Dividing political prisoners into categories looks like a betrayal.
It is unethical, dirty and a bit hypocritical, Mikalai Dziadok thinks. The political prisoner wrote it in a letter posted on the website abc-belarus.org. The full text of the letter is below:
I read the interview with human rights defender Aleh Hulak about the division of political prisoners into two categories: “prisoners of conscience” and “offenders”. Hulak gave to understand how they set priorities. They will demand the immediate release for the “right” prisoners and revision of cases for the rest. Taking into account the fact that for the last 20 years cases of political prisoners haven’t been revised due to pressure from human rights activists, we can suppose they won’t demand anything for the “second category”.
This decision is so controversial and cynical that one may wonder how people calling themselves human rights defenders could take it. Firstly, under our laws, absolutely all political prisoners are “offenders”, because, formally, we don’t have “political” articles. Almost all political inmates “used violence”: Someone broke windows during protests, someone beat police officers, someone called to do it, if we believe court decisions. Under which category Statkevich will fall?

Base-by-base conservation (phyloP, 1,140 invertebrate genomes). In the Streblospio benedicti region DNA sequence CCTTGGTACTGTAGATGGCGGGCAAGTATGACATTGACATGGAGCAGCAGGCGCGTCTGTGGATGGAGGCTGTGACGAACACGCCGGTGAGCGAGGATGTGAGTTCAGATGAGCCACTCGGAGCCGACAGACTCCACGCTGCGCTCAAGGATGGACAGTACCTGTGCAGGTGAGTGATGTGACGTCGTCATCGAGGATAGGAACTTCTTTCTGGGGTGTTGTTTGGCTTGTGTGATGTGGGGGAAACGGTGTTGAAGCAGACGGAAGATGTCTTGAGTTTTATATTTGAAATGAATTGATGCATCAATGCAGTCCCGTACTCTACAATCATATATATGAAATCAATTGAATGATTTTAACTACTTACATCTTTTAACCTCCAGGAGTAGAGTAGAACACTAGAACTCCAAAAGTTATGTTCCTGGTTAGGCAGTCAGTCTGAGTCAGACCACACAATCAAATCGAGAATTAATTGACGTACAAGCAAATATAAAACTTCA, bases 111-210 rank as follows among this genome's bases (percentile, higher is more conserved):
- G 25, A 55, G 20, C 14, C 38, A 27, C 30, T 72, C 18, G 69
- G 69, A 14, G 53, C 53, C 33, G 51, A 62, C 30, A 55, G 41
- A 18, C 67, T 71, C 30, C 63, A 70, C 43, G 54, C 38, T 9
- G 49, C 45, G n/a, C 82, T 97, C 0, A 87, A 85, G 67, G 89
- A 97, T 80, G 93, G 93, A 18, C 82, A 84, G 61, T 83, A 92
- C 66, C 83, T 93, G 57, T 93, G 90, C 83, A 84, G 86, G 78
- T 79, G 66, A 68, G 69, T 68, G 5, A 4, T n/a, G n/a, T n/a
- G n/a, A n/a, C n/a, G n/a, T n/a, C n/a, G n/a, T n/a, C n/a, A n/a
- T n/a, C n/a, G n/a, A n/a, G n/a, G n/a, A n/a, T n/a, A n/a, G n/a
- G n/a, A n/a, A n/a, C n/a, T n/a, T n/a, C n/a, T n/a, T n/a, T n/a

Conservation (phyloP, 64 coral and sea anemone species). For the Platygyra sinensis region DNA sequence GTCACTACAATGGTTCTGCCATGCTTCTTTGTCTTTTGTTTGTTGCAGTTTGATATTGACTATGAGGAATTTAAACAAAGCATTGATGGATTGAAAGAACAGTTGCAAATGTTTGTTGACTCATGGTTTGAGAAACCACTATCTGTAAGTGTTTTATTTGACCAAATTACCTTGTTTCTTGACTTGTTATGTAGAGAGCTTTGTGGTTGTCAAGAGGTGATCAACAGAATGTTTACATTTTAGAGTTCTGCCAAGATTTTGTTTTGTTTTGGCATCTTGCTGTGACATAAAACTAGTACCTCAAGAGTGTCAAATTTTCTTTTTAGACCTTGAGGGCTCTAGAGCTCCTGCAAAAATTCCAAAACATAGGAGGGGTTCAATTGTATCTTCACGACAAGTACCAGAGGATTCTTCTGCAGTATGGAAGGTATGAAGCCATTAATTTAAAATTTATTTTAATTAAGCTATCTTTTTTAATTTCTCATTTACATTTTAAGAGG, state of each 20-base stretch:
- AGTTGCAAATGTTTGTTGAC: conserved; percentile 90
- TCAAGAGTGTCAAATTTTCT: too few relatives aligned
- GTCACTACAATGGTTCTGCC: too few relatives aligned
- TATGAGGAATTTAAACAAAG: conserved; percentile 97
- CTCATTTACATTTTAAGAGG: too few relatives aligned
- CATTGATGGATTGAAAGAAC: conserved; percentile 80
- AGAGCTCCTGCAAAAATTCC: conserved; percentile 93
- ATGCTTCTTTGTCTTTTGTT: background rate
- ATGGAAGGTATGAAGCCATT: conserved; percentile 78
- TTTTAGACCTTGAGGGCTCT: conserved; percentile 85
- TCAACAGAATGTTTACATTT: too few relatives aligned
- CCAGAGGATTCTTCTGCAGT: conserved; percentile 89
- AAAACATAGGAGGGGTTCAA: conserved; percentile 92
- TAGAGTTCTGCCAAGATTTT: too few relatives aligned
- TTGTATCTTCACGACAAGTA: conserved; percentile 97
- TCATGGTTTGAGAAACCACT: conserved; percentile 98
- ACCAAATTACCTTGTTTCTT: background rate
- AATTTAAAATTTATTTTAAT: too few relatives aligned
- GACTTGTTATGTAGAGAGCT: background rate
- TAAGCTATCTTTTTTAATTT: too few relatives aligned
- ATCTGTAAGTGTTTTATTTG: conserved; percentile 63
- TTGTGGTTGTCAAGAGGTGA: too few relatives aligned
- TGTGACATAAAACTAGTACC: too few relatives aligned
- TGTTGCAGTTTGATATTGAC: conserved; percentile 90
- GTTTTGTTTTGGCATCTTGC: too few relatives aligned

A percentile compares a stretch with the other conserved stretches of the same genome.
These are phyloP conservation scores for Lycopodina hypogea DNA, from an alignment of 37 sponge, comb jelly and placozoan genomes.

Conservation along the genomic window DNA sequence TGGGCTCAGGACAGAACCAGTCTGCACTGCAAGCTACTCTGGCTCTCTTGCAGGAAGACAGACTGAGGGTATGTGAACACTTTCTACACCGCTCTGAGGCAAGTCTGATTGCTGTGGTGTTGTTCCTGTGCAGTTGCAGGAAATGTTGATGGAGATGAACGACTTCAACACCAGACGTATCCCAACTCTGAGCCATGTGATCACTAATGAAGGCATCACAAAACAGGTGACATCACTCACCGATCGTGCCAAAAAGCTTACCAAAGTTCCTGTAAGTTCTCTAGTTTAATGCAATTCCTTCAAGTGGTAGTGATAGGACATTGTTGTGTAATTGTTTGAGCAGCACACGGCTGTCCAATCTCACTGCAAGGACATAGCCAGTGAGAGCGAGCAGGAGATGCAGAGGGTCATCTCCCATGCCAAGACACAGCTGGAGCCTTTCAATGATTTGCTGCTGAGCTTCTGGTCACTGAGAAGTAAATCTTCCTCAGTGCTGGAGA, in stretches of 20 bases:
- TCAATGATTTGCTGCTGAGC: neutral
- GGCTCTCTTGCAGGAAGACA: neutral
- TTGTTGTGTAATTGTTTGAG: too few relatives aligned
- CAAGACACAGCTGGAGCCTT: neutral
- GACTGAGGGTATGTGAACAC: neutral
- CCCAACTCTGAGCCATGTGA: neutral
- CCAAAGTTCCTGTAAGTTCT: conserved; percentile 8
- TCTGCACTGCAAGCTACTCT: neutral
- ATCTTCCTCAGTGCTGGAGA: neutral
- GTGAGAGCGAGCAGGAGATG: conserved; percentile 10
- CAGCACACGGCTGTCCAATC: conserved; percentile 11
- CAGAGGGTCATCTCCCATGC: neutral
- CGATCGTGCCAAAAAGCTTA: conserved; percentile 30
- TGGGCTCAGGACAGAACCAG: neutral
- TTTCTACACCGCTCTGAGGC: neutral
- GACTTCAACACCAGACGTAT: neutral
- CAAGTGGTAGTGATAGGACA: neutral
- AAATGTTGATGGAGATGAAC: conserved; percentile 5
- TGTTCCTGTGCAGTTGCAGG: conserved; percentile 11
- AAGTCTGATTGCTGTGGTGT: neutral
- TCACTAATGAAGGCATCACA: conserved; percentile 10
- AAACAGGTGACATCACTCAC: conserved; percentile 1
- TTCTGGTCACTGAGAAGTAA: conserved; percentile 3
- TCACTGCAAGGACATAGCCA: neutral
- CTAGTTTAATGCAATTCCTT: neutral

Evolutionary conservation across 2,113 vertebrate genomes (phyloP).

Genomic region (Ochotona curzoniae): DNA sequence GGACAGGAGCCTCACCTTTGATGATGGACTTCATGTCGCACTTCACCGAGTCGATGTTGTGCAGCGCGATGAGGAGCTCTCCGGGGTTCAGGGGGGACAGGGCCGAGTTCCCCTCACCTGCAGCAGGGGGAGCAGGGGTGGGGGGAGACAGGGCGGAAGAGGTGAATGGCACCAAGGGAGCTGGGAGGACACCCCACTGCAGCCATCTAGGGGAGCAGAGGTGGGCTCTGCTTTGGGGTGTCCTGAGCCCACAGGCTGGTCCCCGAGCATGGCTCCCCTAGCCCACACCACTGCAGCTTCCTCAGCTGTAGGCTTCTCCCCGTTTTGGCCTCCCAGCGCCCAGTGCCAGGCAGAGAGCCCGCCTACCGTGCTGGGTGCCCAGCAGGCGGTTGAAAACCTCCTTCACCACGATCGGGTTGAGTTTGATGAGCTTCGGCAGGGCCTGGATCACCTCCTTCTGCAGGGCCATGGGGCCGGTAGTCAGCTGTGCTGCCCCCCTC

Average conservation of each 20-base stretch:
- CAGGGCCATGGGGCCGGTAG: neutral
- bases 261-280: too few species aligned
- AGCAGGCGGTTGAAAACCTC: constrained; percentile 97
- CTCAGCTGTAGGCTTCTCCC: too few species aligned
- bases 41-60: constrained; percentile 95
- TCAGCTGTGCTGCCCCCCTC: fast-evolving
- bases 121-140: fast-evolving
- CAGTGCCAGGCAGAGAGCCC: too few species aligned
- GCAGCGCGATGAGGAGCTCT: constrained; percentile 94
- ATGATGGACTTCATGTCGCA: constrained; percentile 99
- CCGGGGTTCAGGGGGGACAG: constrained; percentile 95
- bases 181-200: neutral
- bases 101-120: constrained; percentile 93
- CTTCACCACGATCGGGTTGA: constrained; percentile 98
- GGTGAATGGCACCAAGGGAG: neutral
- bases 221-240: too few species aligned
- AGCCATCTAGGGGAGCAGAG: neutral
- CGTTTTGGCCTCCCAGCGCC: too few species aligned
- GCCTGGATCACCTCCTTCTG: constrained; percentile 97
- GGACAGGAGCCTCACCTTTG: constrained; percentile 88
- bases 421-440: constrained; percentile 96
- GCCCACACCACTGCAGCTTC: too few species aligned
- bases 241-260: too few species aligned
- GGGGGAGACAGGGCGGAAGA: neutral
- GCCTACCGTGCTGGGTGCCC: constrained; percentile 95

How can human rights activists base on court decisions, when they are criticising our judicial systems day and night calling it “dependent, biased and politically motivated?
Turning to particular things: It is we and the Babruisk activists who “used violence,” as Hulak says. It means he believes the court and investigators, who had the only proof of our guilt – evidence of frightened “witnesses”, who gave evidence only to avoid imprisonment. In the case of the Babruisk activists, the court had their confessions obtained in an unknown way. No one of us pleaded guilty. That’s all the court had against us. On this ground Hulak dubbed us “wrong” political prisoners, though trials over post-election protests were recognised “politically motivated”. What a selective approach: I believe this, but don’t believe that…
His phrase “terrorist methods” about our cases drew my attention. These words were obviously taken from the reports of Savatskaya Belorussia newspaper and the Belarusian television. So, it becomes clear into whose hands he plays. I don’t make harsh and categorical judgments, but it’s obvious for all wise people who needs these decisions.
On the whole, these actions look like a betrayal. They recognised and supported us, but later received an order and changed their mind: “Save yourselves, guys.” It’s unethical, dirty and a bit hypocritical.